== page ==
Monday, March 11, 2013

What Haifa Taught Me

It has crossed my mind on several occasions during my lifetime that Haifa is the city I could one day live in. Diverse, lively and has a great beach.

After all, I grew up with countless stories about Haifa’s golden days pre-1948: The hustle and bustle of the Horse and Carriage Square (Sa7et El 7anatir) and the life of comfort Palestinians lived there before they became refugees. I’ve heard stories about restaurants, picnics, weddings, and graduations among others. Always happy memories of a life lived before it was harshly interrupted in 1948 by the establishment of the state of Israel. I don’t recall any sad or challenging stories prior to the Nakba (Calamity of 1948 as Arabs refer to it). It always seemed to me that life was perfect then and in the blink of an eye it just ceased to exist. I’ve seen actual keys to homes left behind and I’ve read documents of ownership for businesses, land and properties. I’ve seen identity cards with Palestine listed as a country before Palestinians were reduced to refugee numbers on UNRWA ration cards.

Then the awakening came at my first meeting with a current Haifa resident more than twenty years ago. My first impression was disbelief that an Arab, Christian-Maronite actually resides in Haifa after all the atrocities committed and the complete takeover of the land and displacement of its original people. “I know people from there,” I said. I listed all the locations that grew dear to my heart over the years: Saint Elias Church, Mount Carmel, College Des Freres school, Selizian School, Wadi al-Nasnas.. To my surprise, they were all still there and flourishing with fresh new generations of Palestinians. I later met a Jewish family from Haifa and got to know a different side of the story of the majestic city. I learned about the Hadar area, Hertzel Street and Ben Gurion Boulevard. From the Druze of Haifa I learned about Isifya and Daliya village on Mount Carmel. Not to forget the Muslim community of Haifa which can be found everywhere in the Arab sections and the very prominent Baha’I faith with its majestic gardens and Abbas Dome, one of the most beautiful gardens and architectural structure in the world.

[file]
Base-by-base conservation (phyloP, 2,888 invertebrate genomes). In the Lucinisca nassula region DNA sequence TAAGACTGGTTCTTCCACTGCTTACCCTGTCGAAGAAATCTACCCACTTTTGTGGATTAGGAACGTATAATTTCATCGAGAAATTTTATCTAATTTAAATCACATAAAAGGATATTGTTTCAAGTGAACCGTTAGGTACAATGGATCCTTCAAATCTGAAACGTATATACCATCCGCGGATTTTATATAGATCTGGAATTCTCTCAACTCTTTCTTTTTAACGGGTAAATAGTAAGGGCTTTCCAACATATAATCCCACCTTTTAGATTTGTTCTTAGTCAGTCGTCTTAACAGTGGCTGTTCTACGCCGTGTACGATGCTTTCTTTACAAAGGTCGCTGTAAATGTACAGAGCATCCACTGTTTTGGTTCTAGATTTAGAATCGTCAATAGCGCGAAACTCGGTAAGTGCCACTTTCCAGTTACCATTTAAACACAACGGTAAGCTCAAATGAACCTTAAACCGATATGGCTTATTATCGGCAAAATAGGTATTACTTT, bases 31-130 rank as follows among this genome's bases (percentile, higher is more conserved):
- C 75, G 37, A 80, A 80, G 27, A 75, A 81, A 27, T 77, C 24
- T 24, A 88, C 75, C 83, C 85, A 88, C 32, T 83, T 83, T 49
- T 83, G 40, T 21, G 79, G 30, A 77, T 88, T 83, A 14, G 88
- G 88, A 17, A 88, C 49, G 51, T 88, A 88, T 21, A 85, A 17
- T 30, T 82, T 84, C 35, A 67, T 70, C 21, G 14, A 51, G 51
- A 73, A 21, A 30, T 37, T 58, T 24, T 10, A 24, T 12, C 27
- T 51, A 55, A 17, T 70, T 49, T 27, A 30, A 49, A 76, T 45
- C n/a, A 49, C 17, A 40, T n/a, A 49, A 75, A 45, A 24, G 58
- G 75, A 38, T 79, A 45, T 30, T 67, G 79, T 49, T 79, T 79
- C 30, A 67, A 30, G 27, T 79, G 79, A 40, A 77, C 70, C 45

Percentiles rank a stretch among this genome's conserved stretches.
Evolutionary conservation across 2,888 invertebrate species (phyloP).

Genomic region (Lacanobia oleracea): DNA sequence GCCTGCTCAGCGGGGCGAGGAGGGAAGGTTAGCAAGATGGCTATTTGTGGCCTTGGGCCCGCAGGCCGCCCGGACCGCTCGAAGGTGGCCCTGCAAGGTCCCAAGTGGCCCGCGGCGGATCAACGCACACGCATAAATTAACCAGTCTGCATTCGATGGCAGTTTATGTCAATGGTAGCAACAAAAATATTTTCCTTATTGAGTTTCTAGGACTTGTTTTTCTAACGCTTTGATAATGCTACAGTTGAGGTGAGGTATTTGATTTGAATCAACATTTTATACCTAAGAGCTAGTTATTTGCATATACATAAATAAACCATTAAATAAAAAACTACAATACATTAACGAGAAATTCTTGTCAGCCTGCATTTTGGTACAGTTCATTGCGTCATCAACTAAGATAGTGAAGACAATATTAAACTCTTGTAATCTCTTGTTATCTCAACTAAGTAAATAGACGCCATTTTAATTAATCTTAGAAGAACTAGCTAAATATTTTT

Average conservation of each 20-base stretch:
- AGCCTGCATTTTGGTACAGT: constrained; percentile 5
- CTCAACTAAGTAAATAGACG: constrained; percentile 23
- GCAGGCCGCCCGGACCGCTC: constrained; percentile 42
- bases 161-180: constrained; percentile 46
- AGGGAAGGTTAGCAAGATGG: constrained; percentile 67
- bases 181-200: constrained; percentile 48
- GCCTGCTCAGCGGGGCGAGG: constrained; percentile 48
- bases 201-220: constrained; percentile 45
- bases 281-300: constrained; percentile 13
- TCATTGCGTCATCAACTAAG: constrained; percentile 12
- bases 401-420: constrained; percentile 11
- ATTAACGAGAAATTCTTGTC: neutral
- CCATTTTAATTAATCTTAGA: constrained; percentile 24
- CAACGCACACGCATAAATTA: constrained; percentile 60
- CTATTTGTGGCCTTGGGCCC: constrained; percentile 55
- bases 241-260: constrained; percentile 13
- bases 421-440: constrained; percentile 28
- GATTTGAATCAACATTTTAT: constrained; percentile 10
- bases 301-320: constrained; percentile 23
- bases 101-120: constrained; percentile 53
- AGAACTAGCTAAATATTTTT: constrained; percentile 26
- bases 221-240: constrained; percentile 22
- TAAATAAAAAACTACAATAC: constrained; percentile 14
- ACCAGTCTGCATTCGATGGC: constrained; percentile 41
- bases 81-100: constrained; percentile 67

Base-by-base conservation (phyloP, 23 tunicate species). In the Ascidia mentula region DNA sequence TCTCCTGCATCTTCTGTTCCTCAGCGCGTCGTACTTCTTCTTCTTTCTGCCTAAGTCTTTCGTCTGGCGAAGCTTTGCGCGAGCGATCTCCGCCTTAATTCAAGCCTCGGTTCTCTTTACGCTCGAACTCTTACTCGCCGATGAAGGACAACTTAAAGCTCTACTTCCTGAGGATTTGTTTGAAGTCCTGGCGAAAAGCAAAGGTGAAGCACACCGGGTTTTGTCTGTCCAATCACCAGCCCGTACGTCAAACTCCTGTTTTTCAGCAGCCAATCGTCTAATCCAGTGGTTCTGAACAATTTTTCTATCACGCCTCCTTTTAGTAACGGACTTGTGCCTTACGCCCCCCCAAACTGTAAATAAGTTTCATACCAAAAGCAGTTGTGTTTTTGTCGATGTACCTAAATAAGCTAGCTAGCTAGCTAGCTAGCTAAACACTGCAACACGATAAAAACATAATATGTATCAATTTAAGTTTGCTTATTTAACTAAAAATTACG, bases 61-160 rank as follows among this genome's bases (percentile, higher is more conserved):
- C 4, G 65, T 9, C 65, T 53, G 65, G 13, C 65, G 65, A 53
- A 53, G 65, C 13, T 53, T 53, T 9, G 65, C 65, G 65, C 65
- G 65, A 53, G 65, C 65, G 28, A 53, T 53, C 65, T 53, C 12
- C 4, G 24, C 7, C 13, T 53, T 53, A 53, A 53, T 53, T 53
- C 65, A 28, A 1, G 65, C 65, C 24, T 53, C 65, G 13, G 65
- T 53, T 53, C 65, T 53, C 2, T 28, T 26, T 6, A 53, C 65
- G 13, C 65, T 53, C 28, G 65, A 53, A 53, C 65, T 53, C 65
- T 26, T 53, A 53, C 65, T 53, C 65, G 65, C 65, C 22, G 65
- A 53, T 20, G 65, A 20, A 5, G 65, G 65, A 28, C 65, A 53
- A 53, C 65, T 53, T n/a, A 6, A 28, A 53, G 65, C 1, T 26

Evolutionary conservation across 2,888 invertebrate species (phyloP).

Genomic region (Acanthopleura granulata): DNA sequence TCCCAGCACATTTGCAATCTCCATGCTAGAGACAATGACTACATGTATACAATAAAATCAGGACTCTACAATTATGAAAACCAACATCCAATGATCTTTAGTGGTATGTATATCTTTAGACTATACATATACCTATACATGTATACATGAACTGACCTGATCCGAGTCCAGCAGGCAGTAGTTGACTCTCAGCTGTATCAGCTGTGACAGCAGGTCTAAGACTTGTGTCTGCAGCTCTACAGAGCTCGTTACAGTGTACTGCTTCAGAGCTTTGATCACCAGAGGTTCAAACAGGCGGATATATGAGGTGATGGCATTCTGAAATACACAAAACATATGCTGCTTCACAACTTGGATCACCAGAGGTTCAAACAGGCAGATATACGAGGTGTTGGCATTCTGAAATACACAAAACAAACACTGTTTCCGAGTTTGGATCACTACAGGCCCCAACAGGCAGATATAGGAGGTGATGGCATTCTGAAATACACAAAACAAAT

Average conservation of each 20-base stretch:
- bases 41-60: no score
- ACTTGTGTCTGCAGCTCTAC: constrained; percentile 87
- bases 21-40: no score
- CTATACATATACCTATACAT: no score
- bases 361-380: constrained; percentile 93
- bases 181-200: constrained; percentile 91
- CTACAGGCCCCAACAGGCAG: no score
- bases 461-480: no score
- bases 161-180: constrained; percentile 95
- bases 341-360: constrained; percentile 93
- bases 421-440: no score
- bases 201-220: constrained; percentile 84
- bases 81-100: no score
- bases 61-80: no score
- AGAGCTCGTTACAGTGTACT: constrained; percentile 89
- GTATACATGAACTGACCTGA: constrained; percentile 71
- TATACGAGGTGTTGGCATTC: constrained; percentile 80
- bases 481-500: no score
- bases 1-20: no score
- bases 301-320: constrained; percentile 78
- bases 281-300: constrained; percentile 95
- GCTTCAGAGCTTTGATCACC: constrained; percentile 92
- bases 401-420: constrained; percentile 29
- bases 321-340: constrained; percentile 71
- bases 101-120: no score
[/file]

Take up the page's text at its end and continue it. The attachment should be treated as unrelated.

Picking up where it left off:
For some reason, Haifa was always a common denominator and it kept creeping up into my world, as the example of how integrated living between -- not just Arabs and Israelis would look like -- but also how the harmony among Christians, Sunnis, Shiites, Druze, Baha’is and Jews can be exemplified.

During a recent visit to this great city, I learned that indeed Haifa is a symbol of tolerance and co-existence. Palestinians, while treated as second-class citizens at many levels, have mastered ways to utilize the system to their advantage and participate effectively in all aspects of life towards the betterment of their Arab heritage and Palestinian identity.  Haifa taught me that a rightful cause doesn’t die if people keep working hard at improving themselves and forging ahead in their life without succumbing to intimidation or bullying. In Haifa I learned that most people live their life just like any other place on earth. As Haifa blogger Abeer Khshiboon told me, “Here, we live together and we deal with each other on a daily basis. The Palestinian-Israeli conflict is not part of our daily conversation or woes.” Khshiboon and many other young Palestinians are very attached to their Palestinian identity and they project it well. Highly intellectual, she speaks both Arabic and Hebrew fluently, fully integrated in her society but knows very well the limits and challenges being a Palestinian woman come with and lives her life accordingly.